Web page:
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Okay, so I managed to get everything running - one last thing. Basically, one jQuery+ajax function adds 15 seconds to the date and adds a new row to MySQL. I need to put in a new row so I can get the last 5 rows for the history:

<?php 
include("inc/dblink.inc");
$itemid = intval($_POST['i']);
$bid = intval($_POST['b']);
$row = mysql_fetch_array(mysql_query("SELECT * FROM test WHERE itemid=$itemid ORDER BY bidid DESC LIMIT 0,1"));
$date = $row['date'];
$newdate = strtotime($date);
$newerdate = ($newdate + 15);
$newestdate = date("Y-m-d H:i:s", $newerdate);
mysql_query("INSERT INTO test (date,bid,itemid) VALUES ('$newestdate','$bid','$itemid')");
?>

The second script refreshes every second and displays the data from the table.

<script type="text/javascript">
var auto_refresh = setInterval(
function()
{
$('#timeleft').load('gettime.php', { i: <?=$itemid;?> }).show();
$.ajax({
    type: "POST",
    url: "gettime.php",
    data: ({i : <?=$itemid;?>}),
    success: function(data){
        var s = data;
        var t = s.split(/[- :]/);
        var d = new Date(t[0], t[1]-1, t[2], t[3], t[4], t[5]);
        $('#defaultCountdown').countdown({until: d,compact: true, 
        description: ''});
    }
});
}, 1000);
</script>

Here's gettime.php

<?php 
include("inc/dblink.inc");
$itemid = intval($_POST['i']);
$row = mysql_fetch_array(mysql_query("SELECT * FROM test WHERE itemid='$itemid' ORDER BY bidid DESC LIMIT 0,1"));
$date = $row['date'];
echo $date;
?>

And I also used Keith Wood's jQuery countdown script found in http://keith-wood.name/js/jquery.countdown.js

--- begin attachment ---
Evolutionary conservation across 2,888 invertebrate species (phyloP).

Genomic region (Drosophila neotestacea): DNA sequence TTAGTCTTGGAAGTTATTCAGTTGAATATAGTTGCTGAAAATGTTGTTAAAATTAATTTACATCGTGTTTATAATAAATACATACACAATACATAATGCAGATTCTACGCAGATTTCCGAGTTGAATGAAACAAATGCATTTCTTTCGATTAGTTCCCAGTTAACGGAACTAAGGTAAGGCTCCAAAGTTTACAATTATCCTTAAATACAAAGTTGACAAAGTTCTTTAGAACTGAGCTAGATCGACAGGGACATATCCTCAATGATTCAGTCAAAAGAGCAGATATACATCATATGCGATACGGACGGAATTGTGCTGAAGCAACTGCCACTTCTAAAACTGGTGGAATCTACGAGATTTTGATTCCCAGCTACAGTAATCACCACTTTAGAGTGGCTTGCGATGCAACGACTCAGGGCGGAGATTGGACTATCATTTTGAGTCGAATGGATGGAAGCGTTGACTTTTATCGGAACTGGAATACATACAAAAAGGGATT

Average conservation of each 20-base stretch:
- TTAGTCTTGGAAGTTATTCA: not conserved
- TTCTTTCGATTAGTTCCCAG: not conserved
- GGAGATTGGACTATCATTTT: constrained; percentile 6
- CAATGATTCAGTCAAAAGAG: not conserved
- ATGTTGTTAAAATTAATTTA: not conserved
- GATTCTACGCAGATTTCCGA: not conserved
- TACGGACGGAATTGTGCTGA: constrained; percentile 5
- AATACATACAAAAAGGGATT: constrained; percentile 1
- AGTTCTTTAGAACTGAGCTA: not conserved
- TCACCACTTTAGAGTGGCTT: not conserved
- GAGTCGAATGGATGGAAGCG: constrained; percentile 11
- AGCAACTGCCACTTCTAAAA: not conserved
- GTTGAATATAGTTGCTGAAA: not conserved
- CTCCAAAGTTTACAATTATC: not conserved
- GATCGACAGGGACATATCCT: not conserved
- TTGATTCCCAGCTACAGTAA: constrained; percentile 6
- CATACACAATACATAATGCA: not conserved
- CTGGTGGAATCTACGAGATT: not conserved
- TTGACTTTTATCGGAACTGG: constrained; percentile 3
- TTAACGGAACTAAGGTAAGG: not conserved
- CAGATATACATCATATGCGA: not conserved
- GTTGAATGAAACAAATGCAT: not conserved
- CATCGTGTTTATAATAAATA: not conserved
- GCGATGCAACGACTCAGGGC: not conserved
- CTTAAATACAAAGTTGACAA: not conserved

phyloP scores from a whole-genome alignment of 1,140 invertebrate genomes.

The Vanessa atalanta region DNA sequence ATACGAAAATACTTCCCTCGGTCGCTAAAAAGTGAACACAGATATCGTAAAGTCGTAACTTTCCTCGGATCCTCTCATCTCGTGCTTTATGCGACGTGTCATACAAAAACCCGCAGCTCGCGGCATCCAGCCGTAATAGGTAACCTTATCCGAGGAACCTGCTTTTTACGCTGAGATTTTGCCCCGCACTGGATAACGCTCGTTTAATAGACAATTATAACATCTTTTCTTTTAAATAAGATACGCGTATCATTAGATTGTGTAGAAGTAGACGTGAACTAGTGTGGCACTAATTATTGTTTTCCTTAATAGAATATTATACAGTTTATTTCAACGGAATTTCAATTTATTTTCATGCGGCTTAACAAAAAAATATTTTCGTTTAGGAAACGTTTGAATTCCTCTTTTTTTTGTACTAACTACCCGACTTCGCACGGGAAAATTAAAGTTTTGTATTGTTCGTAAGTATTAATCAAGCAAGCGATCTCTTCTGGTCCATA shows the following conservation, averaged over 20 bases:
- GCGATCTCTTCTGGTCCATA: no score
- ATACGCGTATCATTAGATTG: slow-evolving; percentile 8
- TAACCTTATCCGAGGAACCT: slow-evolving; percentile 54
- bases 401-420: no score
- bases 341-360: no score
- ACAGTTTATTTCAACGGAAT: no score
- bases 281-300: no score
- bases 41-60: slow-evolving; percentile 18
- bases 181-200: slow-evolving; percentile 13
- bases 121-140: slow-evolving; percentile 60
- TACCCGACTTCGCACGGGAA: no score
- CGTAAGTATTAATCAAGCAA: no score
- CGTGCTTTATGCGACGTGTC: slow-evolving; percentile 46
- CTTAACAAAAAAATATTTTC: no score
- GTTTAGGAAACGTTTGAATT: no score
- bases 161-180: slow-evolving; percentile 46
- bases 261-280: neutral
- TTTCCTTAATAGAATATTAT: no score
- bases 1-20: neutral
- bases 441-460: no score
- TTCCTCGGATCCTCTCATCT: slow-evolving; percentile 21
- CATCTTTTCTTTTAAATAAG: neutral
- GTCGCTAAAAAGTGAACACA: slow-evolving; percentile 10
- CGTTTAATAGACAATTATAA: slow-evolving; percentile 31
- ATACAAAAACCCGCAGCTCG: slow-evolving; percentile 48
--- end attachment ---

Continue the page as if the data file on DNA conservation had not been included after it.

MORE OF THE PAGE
The problem:

This line $('#timeleft').load('gettime.php', { i: <?=$itemid;?> }).show(); is good. The new time with 15 seconds added shows up without a problem. It's the countdown I'm having issues with. It doesn't add 15 seconds to the timer but if I refresh the whole page, I can see that 15 seconds was added.

What am I doing wrong? Fairly new with jQuery. Thanks!

You can see it in action here.

share|improve this question
    
There are a little different technologies for this kind of "interactive" applications, Mike. Please contact me, I'll show you some examples. – Mushex Antaranian Apr 17 '12 at 13:02
    
@Mushex Send me an e-mail mrbsan(at)gmail – Mike Sanchez Apr 17 '12 at 14:06
up vote 3 down vote accepted
+50

There's a couple of major issues here, and some minor ones.

Date Format

It's much simpler to work with a unix timestamp rather than a formatted date. PHP and javascript are very similar in this regard. Both are based on the same "epoch", 00:00 1 Jan 1970. UNIX/PHP work in seconds from that date and javascript works in milliseconds. Therefore a javascript Date object can be initialized with new Date(unix_timestamp * 1000); without the need for tricky string handling.

Countdown

Countdown is designed to free-run down to zero with a resolution of 1 second (then fire an optional callback function). With a poll interval of 1 second, it's not necessary to reinitialize the countdown timer every time - only when the returned timestamp has changed.

Efficiency

With setinterval, it is kinder to client processors to create as many objects/strings as possible once outside the setinterval function. This particularly applies to jQuery statements with (static) selectors, as these cause the (potentially large) DOM to be searched.